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Choir of St. Cecilia Concert
October 20, 2001
Music of English Masters

What makes a composer a master? Concerning tonight's composers, all were well grounded in the great traditions of the past, but were also innovators within those traditions. All were recognized by royalty, fellow musicians, and the general public during their lifetimes. In addition to validating mastery, the compositions on this program also demonstrate each composer's respect for and riches drawn from the heritage of English Church Music, whether Anglican, Roman Catholic, or Orthodox.

Stanford: Justorum animae Op. 38, No. 1 and Beati Quorum via, Op. 38 No. 3 |
Taverner: Western Wind Mass | Vaughan Williams: Mass in G minor | Tavener: Song for Athene

Charles Villiers Stanford (1852-1924)
Justorum animae, Op. 38, No. 1
Beati Quorum via, Op. 38, No. 3

Stanford was born in Dublin into a musical household. His father, an attorney, was also an amateur cellist and singer. The Stanford home was filled with many interesting guests, so the young Charles was exposed to numerous intellectual and cultural gatherings. Sometimes celebrities, such as the famous violinist Joachim came to call. In 1870, Charles won an organ scholarship at Queens' College, Cambridge, and in 1871 a scholarship in classics. Early on he showed great talent for composition in a variety of genres. As a student he was engaged in several conducting positions and was appointed organist at Trinity College. He nearly gave up his degree studies because of his heavy musical involvement. At the age of 35 he was awarded a professorship of music at Cambridge, and later at the newly instituted Royal College of Music. Stanford is known today for his excellent compositions, particularly church music, and for the masterful tutelage he provided many distinguished students including: Bridge, Butterworth, Howells, Ireland, and Vaughan Williams. Stanford's notable achievements as a composer, teacher, and conductor won him a knighthood in 1902.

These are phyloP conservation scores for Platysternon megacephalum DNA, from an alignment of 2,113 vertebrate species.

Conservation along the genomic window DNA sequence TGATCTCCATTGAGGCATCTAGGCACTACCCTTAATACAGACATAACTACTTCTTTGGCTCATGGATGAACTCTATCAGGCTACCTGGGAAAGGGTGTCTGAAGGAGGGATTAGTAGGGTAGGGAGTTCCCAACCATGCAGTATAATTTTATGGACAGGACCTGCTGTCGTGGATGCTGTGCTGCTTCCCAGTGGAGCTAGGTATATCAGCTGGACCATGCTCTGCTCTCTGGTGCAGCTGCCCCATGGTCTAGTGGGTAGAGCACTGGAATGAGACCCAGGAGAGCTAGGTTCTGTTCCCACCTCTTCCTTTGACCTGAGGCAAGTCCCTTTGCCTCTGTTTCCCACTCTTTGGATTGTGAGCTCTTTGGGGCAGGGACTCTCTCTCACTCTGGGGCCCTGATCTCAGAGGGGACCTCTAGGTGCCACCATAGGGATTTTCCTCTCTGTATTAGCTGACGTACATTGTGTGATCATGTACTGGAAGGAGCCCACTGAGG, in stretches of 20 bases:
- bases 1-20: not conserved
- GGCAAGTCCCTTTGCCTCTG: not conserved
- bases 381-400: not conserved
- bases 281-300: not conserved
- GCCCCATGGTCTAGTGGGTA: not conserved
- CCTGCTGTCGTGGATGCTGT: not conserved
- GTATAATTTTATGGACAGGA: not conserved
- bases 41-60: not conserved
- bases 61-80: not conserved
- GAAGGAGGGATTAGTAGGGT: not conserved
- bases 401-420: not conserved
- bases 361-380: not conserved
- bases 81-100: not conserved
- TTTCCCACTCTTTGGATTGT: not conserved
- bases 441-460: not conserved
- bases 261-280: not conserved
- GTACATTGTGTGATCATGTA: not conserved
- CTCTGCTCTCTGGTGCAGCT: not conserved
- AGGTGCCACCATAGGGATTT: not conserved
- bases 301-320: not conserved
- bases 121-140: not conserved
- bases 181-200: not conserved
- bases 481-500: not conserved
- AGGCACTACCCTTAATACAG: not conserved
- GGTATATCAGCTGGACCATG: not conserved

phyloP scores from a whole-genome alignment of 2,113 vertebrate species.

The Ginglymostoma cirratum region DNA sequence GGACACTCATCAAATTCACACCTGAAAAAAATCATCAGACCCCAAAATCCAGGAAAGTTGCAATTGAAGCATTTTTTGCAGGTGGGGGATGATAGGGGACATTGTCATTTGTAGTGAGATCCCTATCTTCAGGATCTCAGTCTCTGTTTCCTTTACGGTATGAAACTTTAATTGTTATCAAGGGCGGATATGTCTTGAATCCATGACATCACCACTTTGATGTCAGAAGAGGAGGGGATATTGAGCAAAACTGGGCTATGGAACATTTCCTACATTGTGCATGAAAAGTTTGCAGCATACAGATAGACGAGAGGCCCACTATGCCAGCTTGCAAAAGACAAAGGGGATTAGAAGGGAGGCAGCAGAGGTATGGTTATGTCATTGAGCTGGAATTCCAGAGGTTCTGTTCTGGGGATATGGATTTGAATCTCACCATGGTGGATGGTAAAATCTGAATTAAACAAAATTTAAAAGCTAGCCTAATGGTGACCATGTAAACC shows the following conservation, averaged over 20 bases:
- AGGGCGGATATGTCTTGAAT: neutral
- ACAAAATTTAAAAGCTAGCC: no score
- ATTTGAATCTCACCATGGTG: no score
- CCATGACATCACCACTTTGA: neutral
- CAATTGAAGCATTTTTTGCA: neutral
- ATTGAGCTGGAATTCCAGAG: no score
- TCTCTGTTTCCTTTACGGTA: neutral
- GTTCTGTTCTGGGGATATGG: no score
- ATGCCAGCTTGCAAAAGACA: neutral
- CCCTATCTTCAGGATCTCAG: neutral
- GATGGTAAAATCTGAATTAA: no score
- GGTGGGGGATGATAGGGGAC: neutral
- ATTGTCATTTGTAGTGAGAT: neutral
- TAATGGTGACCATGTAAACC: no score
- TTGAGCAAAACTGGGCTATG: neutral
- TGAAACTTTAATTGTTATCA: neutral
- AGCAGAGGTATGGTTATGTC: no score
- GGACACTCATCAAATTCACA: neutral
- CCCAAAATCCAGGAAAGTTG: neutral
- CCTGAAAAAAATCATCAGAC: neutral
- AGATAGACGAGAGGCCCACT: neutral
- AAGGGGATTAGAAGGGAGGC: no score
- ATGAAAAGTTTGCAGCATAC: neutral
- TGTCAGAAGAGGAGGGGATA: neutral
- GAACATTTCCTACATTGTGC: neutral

The Three Motets, Op. 38 were composed to be sung in Trinity College Hall on "Gaudy Days" (reunion dinners) as grace anthems. The pieces were dedicated to Alan Gray and the Choir of Trinity College (Gray was the organist who succeeded Stanford in that position). As is typical for Stanford, the Latin texts chosen (from the book of Wisdom and the Psalms) are serene, set to music reflecting that mood. Listen for lush harmonies enriched by individualized vocal lines in four to seven part textures.

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John Taverner (c1490-1545)
Western Wind Mass

Agnus Dei

Taverner is regarded as the greatest of the early Tudor composers. Little has been confirmed of his early life until 1524 or 1525 when he was recorded as a lay clerk of the Tattershall collegiate church. His reputation must have been widely known, for in the fall of 1525 he was invited by the Bishop of Lincoln to become master of the choristers in Wolsey's newly established institution, Cardinal College (now Christ Church Cathedral), Oxford. Taverner at first rejected the invitation because of his marriage plans, but the spring of the next year found him in Oxford recruiting singers for the new choir. During Taverner's brief tenure at Oxford he became involved in some underground Protestant activities, for which he and some of his friends and colleagues were arrested (one was even reported to have died in an underground cellar). Taverner, however, was soon released because he was "but a musician." Following Wolsey's fall from grace, it seems that the College Church declined, and Taverner left in 1530 returning to his native Lincolnshire. He settled in Boston, married, and lived out the rest of his life as a respected and wealthy citizen. His reputation as a composer rests primarily on his superb polyphonic settings of music for the liturgy: Masses, Antiphons, and Magnificats.